At a Glance
- Performs tests of many graphic functions
- Virtually no options; some oddities
This free benchmarking program checks to see if your PC can handle the latest games.
You know the only reason you lost that deathmatch was
because your hardware just isn’t up to snuff any more, but how do
you prove it? You download and run 3DMark Basic, a free
benchmarking program from Futuremark, makers of the PCMark family of products. 3DMark
Basic performs a series of high-performance tests on your computer
and provides a number which you can then go online to compare to
other people’s numbers. (For optimal psychological benefit, run it
just before and just after sinking a few hundred dollars into a new
graphics card, so you can see just how much better your system
3DMark Basic offers very few options. Screen resolution is
fixed; so is the suite of tests. You can choose between running the
benchmark test, or running the benchmark tests and a series of
nice, but not incredibly spectacular, 3-D rendered scenes. Really,
you need only to run the tests.
The tests consist of various work-outs of your graphics card and
CPU, including rendering, multiple light source, physics
simulation, and various combinations of all of these. More detailed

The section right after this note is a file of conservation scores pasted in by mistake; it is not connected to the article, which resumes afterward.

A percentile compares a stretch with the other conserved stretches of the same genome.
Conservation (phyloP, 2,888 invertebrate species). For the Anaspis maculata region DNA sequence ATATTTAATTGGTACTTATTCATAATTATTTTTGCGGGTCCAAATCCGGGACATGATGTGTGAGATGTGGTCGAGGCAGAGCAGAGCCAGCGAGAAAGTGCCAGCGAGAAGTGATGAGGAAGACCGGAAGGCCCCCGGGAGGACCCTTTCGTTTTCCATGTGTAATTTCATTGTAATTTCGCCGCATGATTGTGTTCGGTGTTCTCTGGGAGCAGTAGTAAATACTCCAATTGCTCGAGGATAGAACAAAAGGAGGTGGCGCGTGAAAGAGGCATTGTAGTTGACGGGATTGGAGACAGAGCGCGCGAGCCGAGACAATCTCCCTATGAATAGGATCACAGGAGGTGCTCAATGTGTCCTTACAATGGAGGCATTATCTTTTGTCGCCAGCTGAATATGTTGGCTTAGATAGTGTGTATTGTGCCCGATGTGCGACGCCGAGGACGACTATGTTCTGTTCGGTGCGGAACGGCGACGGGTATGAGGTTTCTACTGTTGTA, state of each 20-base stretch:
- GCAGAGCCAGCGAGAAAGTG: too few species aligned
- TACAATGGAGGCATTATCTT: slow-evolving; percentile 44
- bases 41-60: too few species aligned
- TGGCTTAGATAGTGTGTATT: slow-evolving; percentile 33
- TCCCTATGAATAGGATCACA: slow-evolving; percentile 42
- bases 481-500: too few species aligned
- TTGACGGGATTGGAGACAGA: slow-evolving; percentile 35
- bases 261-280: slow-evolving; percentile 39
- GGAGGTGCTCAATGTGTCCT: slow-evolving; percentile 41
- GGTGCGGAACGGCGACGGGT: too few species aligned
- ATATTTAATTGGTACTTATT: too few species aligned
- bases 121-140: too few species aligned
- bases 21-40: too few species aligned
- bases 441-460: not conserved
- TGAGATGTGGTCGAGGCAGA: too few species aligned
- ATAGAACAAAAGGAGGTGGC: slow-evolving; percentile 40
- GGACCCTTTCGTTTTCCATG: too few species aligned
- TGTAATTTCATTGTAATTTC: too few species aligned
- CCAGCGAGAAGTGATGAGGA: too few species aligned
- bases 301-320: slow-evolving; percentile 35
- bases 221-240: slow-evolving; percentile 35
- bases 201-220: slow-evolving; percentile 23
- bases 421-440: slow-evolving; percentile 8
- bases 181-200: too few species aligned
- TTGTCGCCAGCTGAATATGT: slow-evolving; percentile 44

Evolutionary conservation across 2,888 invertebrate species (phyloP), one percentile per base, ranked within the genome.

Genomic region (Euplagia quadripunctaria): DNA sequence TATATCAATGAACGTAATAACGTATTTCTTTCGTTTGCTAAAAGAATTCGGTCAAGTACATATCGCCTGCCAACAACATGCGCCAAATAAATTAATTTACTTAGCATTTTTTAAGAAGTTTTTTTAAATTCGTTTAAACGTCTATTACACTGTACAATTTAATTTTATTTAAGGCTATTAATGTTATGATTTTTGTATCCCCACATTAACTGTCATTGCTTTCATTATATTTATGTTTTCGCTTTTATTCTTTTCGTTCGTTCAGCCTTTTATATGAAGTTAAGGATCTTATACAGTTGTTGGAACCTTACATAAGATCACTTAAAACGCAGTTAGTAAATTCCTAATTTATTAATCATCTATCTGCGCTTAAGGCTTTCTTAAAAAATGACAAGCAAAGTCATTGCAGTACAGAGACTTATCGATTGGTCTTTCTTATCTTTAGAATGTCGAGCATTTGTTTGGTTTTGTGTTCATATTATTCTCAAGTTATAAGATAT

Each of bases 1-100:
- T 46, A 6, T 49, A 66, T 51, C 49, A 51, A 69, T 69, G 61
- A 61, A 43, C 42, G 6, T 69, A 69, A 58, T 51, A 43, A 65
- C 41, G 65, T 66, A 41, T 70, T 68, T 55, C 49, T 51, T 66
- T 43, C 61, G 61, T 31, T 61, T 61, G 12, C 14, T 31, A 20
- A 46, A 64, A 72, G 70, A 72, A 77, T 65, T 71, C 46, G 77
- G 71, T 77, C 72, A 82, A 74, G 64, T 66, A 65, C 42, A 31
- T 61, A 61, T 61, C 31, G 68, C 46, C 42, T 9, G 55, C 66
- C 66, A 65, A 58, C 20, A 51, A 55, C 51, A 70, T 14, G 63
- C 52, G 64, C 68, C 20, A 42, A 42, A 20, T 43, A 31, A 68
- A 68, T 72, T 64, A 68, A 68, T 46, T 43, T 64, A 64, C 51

tests, including “Extreme” performance testing, require an upgrade
to the $40 3DMark Advanced.
I had an interesting experience, It took about five minutes for
3DMark Basic to produce a number which rated my system (Windows 7
64-bit, using an ATI Radeon
5670 graphics card), and then it linked me to a website to
compare values. My score was low compared to other systems with my
hardware, and the website suggested updating drivers, which I did.
A re-run of the tests showed a marked improvement… but because
the new driver I’d installed wasn’t “approved,” I couldn’t compare
my system to other benchmarks. In other words, 3DMark Basic knew my
driver wasn’t up to date, but the correct, current, driver it
pointed to me hasn’t yet been added to the driver list recognized
by the benchmark archive site.
As a free tool which can gauge the worthiness of your graphics
card, 3DMark Basic does the job and takes little time or effort to
run–and it might point out, as it did for me, an
easily-correctable oversight that was hindering performance.